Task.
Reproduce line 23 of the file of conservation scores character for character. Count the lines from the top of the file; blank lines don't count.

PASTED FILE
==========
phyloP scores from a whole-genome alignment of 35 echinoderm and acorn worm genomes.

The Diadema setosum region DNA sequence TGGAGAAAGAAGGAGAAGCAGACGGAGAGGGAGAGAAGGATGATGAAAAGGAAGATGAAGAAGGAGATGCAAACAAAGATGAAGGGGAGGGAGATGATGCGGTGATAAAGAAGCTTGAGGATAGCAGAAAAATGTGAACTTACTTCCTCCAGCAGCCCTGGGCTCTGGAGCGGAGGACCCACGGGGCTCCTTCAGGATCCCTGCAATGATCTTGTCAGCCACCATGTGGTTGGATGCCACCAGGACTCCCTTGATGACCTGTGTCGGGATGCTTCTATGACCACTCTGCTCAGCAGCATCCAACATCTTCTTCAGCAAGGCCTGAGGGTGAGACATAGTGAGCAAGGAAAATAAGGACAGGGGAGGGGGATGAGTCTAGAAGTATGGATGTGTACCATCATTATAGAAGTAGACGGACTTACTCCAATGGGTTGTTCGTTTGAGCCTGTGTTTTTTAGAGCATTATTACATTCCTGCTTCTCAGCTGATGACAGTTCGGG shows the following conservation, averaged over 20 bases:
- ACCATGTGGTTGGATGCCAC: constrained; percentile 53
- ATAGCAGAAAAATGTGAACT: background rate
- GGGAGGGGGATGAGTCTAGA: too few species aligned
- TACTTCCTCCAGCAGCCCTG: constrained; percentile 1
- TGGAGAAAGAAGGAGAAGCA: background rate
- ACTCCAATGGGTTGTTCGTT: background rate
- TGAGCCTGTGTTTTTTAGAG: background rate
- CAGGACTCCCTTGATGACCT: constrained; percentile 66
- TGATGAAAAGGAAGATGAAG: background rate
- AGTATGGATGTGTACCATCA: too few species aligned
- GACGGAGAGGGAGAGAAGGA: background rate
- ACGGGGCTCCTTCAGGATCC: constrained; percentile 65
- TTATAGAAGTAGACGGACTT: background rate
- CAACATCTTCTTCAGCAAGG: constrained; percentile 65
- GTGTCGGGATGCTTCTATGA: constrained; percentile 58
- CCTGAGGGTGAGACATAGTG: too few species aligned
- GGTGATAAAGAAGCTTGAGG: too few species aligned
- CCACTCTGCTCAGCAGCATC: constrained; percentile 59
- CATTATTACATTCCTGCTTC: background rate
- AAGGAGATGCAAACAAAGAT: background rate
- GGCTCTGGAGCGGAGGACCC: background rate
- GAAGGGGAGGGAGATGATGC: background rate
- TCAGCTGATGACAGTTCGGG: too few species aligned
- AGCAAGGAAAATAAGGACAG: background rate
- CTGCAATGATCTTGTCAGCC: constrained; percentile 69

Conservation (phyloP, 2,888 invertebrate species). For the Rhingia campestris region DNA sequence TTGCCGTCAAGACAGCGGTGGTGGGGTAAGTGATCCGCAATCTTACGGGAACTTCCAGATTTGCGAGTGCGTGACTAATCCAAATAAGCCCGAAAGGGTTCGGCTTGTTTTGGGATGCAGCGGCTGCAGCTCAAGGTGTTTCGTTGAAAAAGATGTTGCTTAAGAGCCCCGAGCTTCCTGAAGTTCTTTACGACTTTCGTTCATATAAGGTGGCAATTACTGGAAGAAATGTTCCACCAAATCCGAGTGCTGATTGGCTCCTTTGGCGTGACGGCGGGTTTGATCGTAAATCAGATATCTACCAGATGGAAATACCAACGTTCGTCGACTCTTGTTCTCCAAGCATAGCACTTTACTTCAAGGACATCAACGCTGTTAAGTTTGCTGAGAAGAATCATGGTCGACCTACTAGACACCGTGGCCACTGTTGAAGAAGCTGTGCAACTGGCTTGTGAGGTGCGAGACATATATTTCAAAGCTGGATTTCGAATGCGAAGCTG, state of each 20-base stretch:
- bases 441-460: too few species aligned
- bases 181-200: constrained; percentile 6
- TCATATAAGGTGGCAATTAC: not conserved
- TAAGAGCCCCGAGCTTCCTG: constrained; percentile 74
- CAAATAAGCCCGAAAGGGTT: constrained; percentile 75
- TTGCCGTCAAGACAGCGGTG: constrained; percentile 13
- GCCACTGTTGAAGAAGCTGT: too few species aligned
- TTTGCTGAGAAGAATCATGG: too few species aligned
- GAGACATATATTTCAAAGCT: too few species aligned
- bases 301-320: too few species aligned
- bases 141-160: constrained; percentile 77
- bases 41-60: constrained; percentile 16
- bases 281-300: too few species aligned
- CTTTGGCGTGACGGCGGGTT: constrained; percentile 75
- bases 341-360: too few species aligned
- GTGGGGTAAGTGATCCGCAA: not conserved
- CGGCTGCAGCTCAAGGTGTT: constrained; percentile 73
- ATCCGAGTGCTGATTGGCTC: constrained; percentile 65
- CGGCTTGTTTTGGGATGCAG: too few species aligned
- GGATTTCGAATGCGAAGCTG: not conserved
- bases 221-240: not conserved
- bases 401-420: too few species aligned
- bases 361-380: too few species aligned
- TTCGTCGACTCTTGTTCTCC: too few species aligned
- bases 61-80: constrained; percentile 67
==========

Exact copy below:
- GGCTCTGGAGCGGAGGACCC: background rate